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The reason French women have such clear skin.

Byline: Cathryn Scott

Our French counterparts have been using essential oils on their faces for years - so why, asks Cathryn Scott, are British women so scared of them?

WITH beauty counters literally overflowing with new face moisturisers packed full of the latest wrinkle-busting chemicals and line-erasing formulas, it's easy to forget that often the simplest products are sometimes the best.

And such is the case with facial oils. Sold mostly in health shops or spas, or on the counters of premiere beauty lines, they generally look rather inconspicuous in their packaging and advertising, so much so that a lot of shoppers probably miss them.

In France, however, oils are an integral part of women's beauty routines, as Angela Chin-Steadman, training manager at Darphin, explains.

'Our French counterparts have been using them and experiencing the benefits of aromatherapy for decades,' she says. 'French women are known for their sophisticated approach to beauty and skincare in particular.'

In the UK, though, she says, 'We are sometimes a little afraid of essential oils.'

Lucy Richards, manager of Neal's Yard Remedies in Cardiff, says that's certainly the case among her customers.

'We get customers looking for a moisturiser that will be balancing and will restore the skin, and we do recommend oils because they nourish and re-balance whether your skin is oily or dry. A lot of people worry it will make their skin oily or spotty but it does the opposite.

'Oils are more in tune with your skin because you've got oils already present in your skin.'

They recommend their Orange Facial Flower Oil, which contains pomegranate, evening primrose and macadamia oils as well as orange flower oil, and which can be used every day and is good for all skin types. She says some customers do wonder whether such oils can be as effective as moisturisers that are specially formulated for anti-ageing.

But the answer is they are.

'It works on cellular regeneration,' Lucy says. 'It has anti-oxidants and vitamins so it puts goodness back in, rather like evening primrose oil capsules can.

'Orange and macadamia seed can help reduce the signs of ageing.'

Although they don't contain SPF, like most day moisturisers do, Lucy says you can buy separate protection products, such as their lavender sunscreen, which has an SPF of 22.

In terms of how to use facial oils, Lucy recommends using them instead of your usual moisturiser in the morning and evening. 'You just need a few drops; three drops is enough for your whole face,' she says. 'I would put three drops on tips of fingers, rub fingers together and apply to the face really quickly.'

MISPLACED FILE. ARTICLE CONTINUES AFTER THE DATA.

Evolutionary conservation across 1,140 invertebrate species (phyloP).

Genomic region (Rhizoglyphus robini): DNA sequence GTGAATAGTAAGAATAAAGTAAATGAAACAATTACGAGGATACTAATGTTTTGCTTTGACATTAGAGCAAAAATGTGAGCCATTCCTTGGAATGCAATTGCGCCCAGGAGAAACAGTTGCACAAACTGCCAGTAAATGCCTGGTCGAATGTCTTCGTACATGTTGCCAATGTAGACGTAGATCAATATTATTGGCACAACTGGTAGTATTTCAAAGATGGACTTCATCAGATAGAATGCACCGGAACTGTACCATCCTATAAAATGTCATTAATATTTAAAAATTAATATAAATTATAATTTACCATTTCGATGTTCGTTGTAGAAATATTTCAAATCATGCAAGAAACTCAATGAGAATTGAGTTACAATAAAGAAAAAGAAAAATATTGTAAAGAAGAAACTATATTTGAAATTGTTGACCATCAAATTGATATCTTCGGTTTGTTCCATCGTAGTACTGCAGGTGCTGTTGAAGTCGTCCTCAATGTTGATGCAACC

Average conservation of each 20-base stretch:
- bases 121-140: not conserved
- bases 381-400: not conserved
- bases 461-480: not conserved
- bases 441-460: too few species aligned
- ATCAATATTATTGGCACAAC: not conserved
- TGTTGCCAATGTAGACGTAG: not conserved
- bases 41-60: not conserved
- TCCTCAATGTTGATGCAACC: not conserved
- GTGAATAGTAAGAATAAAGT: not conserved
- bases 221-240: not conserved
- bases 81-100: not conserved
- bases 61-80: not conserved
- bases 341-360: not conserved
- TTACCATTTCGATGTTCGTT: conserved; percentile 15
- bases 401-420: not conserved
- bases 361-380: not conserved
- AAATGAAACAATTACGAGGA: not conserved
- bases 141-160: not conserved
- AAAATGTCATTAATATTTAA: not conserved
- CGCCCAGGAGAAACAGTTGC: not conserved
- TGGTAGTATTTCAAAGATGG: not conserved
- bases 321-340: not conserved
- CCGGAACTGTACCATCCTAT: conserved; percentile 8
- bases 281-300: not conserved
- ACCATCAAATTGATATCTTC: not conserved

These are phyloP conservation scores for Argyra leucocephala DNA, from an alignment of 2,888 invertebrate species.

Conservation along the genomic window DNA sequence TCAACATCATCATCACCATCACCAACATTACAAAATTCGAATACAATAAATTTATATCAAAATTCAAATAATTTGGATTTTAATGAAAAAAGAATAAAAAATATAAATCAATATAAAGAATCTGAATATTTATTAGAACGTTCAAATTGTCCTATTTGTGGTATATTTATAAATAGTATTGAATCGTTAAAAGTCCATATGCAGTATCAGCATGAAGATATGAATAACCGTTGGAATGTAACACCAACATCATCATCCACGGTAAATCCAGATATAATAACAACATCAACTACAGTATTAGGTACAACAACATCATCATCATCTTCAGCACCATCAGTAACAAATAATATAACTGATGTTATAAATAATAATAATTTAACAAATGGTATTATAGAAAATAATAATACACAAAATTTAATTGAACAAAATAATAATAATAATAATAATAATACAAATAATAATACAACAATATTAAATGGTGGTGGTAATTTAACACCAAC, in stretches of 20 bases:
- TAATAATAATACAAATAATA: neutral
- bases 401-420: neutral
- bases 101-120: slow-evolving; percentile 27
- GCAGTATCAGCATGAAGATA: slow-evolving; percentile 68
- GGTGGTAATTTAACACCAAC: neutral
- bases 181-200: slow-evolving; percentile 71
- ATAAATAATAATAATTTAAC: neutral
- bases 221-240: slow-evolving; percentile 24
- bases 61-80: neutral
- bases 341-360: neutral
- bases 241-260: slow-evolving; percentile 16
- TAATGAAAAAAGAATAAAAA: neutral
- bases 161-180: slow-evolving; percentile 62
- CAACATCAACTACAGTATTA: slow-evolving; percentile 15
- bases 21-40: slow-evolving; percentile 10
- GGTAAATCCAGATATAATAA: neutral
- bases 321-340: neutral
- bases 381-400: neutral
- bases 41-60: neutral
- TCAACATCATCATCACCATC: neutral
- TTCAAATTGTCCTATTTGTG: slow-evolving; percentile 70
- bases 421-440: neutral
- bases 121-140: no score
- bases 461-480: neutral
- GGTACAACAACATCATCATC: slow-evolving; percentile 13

Kate Melhuish, a therapist at Cardiff's Park Plaza Hotel and Spa, adds, 'You can use them underneath moisturiser so you don't get the greasy look. If you pat on rather than apply in a circular motion you are not stimulating oils in your face, so you don't get greasy.'

She recommends Elemis oils, in particular the Cellular Recover Skin Bliss Capsules (60 for pounds 55), a treatment that is used for one month at a time and includes rose oil capsules for the day and lavender for the night. She says, 'The rose is good for mature or dehydrated skin, so for anti-ageing, and the lavender is healing and rejuvenating. It also has anti-oxidant properties, so [is good] if you live in a city, or the skin is weather damaged.'

She thinks it's better for your skin to be oily than dry. 'When your skin is dry, that's when you start to age,' she says. 'You see few people with oily skin with wrinkles.'

For those who worry about using oils, Angela recommends choosing dry oils, which won't leave residue on the skin.

'Darphin's Aromatic Care oils are dry oils,' she says, 'which means that they are instantly absorbed in the skin, working on the lower levels of the skin to restore a sense of inner and outer beauty. As they are dry oils, they do not leave any residue on the skin which means that even combination skin types are able to use and appreciate the benefit of essential oils.'

In addition, Lucy recommends choosing the purest oils you can. 'The more organic the oil the better it is,' she says. 'They're more natural.'

And you don't have to stop at using oils on your face.

Says Lucy, 'They can be used over the whole of the body. Almond oil or grapeseed are great for the body as they are moisturising.'

Kate recommends Elemis Japanese Camelia Oil, good for all skin types. 'If you are pregnant it is good for stretch marks - apparently Posh Spice used it.

'It has plant collagen in it, which is like the elasten in the skin. Elasten is what keeps it together. Once the elasten goes, that's when the skin starts to age.'

She says that once women start using oils, often they don't want to use anything else.

'I've worked abroad,' she says, 'and they do tend to look after themselves a little bit better. That's probably because of the weather - they are on show. British ladies don't look after themselves enough. We're not educated enough; we don't like to feel greasy and oily.'
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Title Annotation:Features
Publication:Western Mail (Cardiff, Wales)
Date:Apr 3, 2007
Words:870
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